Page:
Relationship-building through embodied feedback: Teacher-student alignment in writing conferences
Over the last two decades, an impressive amount of work has been done on the interaction that takes place during writing conferences (Ewert, 2009). However, most previous studies focused on the instructional aspects of conference discourse, without considering its affective components. Yet conferences are by no means emotionally neutral (Witt & Kerssen-Griep, 2011), as they involve evaluation of student work, correction, directions for improvement, and even criticism—that is, they involve potentially face-threatening acts. Therefore, it is important for teachers to know how to conference with students in non-threatening and affiliative ways. The present study examines 1) the interactional resources, including talk and embodied action (e.g., gaze, facial expression, gesture, body position) that one experienced writing instructor used in writing conferences to respond to student writers and their writings in affiliative ways, and 2) the interactional resources that the teacher used to repair disaffiliative actions—either her own or those of the students—in conference interaction. The data for the study are comprised of 14 video recordings of conference interaction between one instructor and two students collected over a 16-week semester in an introductory composition course for international students at a large U.S. university. Data were analyzed using methods from conversation analysis (Jefferson, 1988; Sacks, Schegloff, & Jefferson, 1974; Schegloff, 2007; Schegloff & Sacks, 1973) and multimodal interaction analysis (Nishino & Atkinson, 2015; Norris, 2004, 2013). The conceptual framework adopted in this study is based on the notions of embodied interaction (Streeck, Goodwin, & LeBaron, 2011a, 2011b), embodied participation frameworks (Goodwin, 2000a), and alignment (Atkinson, Churchill, Nishino, & Okada, 2007). Findings indicate that the instructor was responsive to the potentialities of face-threatening acts during conference interaction, and she effectively employed various interactional resources not only in responding to student writing in affiliative and non-threatening ways, but also in repairing the disruption in alignment caused by disaffiliative actions of either of the participants. This study demonstrates the value of teachers’ embodied actions not only as tools that facilitate instruction but also as resources that can be used to keep a positive atmosphere in writing conferences. The findings contribute to the existing body of research on writing conferences, feedback, embodied practices in teacher-student interaction, and teacher-student relationships and rapport. The study also has implications for general classroom pedagogy, second language teaching, and second language writing instruction.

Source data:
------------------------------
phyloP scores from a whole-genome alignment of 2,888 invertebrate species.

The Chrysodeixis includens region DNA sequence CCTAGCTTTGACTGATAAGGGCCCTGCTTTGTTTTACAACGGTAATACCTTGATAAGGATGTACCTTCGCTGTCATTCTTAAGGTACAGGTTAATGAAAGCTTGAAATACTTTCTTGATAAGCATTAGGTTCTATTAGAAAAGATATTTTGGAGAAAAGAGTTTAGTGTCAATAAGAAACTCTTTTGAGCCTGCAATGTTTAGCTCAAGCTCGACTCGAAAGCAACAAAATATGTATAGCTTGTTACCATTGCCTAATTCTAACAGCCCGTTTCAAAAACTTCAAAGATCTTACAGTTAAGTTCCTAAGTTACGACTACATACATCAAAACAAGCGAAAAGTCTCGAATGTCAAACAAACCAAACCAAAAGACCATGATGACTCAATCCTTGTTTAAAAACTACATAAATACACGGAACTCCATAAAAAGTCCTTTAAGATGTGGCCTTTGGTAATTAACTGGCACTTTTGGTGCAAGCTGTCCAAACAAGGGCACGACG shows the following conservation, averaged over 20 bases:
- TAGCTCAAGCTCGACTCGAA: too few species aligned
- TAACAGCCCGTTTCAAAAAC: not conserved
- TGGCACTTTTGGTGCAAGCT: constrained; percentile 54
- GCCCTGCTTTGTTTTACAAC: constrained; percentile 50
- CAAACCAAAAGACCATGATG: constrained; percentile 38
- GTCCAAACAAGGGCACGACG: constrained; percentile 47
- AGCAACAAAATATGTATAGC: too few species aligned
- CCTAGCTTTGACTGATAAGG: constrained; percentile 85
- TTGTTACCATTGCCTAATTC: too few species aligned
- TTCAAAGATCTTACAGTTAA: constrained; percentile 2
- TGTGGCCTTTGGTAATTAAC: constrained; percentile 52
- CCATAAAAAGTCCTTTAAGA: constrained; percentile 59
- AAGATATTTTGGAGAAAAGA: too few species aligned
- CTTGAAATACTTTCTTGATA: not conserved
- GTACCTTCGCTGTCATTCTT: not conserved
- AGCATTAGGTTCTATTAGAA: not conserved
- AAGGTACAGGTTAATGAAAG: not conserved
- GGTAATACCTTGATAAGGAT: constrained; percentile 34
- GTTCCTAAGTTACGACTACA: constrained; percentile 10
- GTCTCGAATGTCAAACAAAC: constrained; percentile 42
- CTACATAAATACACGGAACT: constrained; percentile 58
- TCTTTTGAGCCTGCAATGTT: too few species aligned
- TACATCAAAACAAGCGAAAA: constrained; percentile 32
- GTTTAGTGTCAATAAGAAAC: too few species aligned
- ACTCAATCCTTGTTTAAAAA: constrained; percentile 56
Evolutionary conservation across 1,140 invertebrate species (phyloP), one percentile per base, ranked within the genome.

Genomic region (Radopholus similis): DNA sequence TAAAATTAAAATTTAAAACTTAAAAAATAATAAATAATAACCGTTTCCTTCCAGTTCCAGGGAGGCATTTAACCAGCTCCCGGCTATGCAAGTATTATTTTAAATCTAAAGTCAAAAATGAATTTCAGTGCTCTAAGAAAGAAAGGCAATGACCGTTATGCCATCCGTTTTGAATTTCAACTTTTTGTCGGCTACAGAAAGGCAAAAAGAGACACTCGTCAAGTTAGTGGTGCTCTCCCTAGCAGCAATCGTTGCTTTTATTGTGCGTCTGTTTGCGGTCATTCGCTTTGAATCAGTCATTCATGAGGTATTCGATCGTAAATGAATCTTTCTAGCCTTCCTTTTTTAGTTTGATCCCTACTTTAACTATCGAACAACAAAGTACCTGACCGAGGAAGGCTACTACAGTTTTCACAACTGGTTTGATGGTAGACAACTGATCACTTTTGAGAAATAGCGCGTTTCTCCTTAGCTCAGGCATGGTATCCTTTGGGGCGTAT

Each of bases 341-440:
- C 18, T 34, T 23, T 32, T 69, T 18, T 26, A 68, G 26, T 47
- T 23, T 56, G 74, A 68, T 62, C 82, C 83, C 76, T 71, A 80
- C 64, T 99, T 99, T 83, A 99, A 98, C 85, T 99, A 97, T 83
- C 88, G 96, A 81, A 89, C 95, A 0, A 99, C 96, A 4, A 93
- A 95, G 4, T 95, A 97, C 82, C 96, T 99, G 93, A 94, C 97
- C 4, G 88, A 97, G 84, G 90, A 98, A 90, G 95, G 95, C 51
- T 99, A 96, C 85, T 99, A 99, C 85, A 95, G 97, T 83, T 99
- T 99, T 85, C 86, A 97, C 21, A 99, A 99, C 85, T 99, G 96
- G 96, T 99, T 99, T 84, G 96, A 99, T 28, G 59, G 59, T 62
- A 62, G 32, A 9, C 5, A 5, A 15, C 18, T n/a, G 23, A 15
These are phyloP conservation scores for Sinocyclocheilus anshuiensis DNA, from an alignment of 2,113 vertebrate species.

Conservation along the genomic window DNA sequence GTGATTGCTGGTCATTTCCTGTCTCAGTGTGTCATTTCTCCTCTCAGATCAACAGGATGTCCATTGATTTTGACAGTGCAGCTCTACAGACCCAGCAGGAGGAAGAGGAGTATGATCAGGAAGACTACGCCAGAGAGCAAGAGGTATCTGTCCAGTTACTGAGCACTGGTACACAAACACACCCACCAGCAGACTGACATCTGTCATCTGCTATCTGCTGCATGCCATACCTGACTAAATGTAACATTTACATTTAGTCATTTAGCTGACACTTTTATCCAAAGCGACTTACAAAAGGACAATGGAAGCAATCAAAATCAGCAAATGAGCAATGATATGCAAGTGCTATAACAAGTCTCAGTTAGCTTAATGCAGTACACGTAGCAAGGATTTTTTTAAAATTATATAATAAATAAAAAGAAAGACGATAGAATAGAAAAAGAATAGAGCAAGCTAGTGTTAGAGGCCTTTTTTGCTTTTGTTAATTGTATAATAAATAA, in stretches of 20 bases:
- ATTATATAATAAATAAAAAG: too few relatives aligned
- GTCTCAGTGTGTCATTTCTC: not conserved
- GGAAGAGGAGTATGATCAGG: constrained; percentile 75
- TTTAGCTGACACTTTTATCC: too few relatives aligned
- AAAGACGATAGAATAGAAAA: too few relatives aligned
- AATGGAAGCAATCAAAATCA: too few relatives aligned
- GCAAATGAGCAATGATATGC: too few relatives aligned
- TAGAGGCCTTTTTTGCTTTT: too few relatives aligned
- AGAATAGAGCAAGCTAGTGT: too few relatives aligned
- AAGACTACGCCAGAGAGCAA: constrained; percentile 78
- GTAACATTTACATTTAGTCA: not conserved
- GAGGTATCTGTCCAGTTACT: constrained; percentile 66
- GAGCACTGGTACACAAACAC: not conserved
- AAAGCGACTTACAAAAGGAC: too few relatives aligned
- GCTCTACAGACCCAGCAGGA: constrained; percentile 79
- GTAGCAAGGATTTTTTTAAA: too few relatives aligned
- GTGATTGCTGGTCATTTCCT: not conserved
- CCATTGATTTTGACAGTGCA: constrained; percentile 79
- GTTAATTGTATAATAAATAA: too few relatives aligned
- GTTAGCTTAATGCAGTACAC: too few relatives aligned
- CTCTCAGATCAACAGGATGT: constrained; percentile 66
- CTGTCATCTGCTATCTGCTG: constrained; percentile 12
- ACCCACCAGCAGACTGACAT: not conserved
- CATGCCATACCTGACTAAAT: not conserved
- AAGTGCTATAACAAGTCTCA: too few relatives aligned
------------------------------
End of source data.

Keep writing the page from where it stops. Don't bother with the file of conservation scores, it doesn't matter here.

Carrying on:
Silva, Purdue University.
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